Understand Stereotypes & Why They're Harmful
Joking that'd you'd love a gay best friend might seem harmless, but when it then leaves non-camp gay men who don't particularly care for Lady Gaga and have zero interest in fashion feeling like they don't meet societies view of what a gay man should be, this is when problems occurs. Same with gay women. As shocking as it may seem to some, women can have short hair and not be gay. Women can have long hair and be gay. Open your mind beyond the stereotypes that society and the media has trained us to use as a benchmark of true gayness.
To put it in very basic terms, heteronormativity refers to the belief that being heterosexual is the 'norm' or 'default'. Society conditions us to think of straight as 'normal' and anything other than straight as deviant from this so-called norm. Everything from the selection of 'Mrs & Mr' wedding cards vs. 'Mrs & Mrs' or 'Mr & Mr' in any card shop to clothes for young girls with 'Looking for my Prince Charming' printed across front. Stop assuming people are straight, because statistically speaking, there's a good chance they aren't.
Put Your Money Where Your Mouth Is
Good for you, your Facebook profile picture is a rainbow. That's your part done now, right? Wrong. Very wrong. It's all very well and good to think of yourself as an ally, but when you continue to make jokes about gay people, consume homophobic media and supports hateful politicians, how good of an ally are you really being? Have the courage of your convictions, call people out, boycott brands and refuse to stand by as people around you spread hate.
Language & Labels
Know your terminology. Know how demisexual varies from of pansexual, know what cishet means, know what using Mx rather than Miss or Mr means. Know it and use it. Same goes for pronouns. If someone prefers he/his pronouns over she/her pronouns, you damn well use he/his pronouns. This is non-negotiable. Similarly, labels. As a whole, labels are generally pretty badly thought of. Most people don't like to be strictly categorised. However, many LGBTQA+ people take comfort in the security of labels, knowing other people who identify as that label can relate to them. Respect their choice to use or not use labels as they see fit.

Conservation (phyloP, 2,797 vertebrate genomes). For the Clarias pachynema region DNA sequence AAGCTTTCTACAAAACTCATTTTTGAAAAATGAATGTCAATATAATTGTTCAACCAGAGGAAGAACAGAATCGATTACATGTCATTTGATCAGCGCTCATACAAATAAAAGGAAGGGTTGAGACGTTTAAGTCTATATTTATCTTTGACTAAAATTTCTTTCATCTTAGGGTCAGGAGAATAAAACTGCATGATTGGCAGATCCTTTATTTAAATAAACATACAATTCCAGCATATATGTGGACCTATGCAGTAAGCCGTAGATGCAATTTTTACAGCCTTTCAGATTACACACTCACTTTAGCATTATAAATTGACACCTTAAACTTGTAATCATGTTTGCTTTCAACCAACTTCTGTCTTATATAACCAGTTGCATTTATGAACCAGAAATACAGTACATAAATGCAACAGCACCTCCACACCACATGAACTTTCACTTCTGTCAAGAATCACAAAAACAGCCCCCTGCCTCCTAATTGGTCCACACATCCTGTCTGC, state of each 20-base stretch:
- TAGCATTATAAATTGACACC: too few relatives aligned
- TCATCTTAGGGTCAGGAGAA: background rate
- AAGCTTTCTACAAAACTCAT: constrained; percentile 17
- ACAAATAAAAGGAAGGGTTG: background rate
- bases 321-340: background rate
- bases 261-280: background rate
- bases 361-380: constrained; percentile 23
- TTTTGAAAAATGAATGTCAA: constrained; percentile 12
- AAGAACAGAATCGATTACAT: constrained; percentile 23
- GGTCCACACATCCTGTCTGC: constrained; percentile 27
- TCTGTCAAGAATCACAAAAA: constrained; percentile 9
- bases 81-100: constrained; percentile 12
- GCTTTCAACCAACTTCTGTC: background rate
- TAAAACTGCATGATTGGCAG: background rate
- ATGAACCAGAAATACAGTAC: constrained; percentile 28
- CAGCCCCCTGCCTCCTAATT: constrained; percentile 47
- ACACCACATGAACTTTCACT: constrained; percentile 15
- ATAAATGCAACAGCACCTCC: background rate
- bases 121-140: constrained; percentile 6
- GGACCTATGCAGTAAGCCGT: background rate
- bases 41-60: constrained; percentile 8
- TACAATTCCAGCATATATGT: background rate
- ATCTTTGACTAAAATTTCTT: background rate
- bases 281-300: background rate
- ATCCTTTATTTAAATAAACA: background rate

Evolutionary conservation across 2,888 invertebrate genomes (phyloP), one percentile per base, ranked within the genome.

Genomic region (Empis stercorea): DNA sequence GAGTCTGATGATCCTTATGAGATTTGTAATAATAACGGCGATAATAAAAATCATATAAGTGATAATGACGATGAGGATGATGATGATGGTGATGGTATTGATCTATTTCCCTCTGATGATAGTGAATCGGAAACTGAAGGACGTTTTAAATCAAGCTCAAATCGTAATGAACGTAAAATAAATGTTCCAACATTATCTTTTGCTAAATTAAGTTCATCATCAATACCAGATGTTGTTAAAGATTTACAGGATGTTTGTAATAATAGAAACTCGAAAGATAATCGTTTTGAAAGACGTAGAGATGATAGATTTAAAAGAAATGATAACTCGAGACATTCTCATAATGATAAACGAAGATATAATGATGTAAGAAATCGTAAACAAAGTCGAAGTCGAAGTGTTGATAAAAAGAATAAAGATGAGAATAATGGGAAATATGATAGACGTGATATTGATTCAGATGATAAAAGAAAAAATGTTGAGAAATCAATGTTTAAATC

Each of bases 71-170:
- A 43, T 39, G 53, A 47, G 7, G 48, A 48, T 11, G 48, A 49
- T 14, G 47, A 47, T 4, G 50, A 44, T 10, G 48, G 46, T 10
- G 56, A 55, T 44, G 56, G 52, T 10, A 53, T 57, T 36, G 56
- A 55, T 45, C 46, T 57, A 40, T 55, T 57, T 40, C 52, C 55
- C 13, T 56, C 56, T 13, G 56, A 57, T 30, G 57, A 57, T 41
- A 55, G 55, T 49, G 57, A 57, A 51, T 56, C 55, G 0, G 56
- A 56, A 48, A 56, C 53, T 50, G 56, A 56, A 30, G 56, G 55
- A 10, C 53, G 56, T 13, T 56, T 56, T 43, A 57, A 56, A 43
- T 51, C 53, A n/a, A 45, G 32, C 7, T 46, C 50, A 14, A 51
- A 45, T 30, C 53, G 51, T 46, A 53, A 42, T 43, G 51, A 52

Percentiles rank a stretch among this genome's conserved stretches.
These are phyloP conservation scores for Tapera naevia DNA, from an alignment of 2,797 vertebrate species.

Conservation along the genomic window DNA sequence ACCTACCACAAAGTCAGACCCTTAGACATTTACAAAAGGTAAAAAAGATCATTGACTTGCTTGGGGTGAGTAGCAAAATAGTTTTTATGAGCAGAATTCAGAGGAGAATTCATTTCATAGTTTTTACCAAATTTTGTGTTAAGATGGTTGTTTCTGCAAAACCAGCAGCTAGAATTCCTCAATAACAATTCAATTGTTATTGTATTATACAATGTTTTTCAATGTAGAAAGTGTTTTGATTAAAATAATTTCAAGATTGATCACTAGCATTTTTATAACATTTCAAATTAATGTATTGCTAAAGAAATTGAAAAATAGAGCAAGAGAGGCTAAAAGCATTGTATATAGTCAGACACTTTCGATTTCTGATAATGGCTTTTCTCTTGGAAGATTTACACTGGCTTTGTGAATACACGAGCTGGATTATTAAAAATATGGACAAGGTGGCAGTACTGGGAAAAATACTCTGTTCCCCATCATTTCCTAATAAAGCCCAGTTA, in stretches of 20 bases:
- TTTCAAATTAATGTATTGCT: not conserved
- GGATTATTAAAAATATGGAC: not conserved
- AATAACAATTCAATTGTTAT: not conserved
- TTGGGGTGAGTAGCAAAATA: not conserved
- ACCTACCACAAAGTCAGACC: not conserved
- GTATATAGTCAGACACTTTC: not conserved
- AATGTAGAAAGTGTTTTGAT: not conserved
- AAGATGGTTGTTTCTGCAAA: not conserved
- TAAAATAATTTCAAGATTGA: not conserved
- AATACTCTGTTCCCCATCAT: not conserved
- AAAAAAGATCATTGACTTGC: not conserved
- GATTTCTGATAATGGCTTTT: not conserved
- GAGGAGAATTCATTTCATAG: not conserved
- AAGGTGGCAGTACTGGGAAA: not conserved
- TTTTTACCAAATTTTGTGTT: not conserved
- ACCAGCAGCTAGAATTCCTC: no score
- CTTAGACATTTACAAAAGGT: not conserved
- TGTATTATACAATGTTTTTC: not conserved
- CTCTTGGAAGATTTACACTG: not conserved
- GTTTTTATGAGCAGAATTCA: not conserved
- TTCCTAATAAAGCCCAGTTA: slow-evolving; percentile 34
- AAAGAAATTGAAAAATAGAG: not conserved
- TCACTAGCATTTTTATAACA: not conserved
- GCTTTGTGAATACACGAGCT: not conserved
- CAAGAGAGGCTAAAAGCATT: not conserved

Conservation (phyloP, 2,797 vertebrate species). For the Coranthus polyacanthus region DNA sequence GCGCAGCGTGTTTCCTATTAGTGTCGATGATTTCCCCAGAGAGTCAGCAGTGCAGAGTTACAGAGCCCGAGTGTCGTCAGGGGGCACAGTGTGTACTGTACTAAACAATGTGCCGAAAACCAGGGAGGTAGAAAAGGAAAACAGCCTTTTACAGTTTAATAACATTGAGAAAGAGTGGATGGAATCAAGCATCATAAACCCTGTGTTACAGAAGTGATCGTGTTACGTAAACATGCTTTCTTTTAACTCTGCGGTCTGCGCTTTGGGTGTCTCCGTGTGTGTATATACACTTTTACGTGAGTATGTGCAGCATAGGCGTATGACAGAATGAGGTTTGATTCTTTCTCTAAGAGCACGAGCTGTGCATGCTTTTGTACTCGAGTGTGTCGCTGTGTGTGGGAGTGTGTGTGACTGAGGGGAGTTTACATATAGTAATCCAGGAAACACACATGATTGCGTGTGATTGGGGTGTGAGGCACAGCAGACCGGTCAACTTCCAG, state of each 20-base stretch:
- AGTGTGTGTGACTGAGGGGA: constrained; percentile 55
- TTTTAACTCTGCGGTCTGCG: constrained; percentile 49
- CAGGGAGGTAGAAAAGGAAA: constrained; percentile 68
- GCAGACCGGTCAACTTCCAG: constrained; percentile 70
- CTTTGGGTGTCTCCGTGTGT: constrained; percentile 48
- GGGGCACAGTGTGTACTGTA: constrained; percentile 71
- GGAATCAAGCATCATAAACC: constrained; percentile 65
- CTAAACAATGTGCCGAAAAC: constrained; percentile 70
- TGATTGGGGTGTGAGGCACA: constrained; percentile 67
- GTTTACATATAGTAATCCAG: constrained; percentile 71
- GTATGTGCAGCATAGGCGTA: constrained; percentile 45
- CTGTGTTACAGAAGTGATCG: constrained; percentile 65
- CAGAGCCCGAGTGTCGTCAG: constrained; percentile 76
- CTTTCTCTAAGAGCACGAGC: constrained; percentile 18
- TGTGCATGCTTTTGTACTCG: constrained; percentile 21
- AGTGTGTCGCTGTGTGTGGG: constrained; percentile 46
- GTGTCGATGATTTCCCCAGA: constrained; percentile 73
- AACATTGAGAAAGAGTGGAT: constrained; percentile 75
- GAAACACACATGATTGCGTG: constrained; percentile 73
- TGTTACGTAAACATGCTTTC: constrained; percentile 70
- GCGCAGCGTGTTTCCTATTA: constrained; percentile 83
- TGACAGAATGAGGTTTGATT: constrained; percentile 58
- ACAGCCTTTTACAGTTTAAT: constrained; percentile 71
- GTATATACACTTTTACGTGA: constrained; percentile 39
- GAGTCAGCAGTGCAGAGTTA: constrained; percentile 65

Listen, Don't Talk
If you aren't LGBTQA+, you don't get the struggles. Sorry, but you don't. Same way if you're white, you don't get the struggle of people of colour, or if you're able bodied, you don't get the struggles of disabled people. A huge part of being an ally for any group is knowing that it's often important to just shut up and listen. Don't speak on other peoples behalf. Don't butt in. Don't attempt to offer a 'different perspective'.
In the wake of of the shootings in Orlando, the world seems united against homophobia but I can't help to ask, for how long? Love is love I'm told by trending hashtags, but murder is murder and terrorism is terrorism too. If you happen to be in the privileged group that have never had to question your safety based on your LGBTQA+ identity or awkwardly correct someone as they assumed your sexuality, you probably don't ensurely 'get it', but that's okay, that won't stop you helping to progress LGBTQA+ rights by being a better LGBTQA+ ally.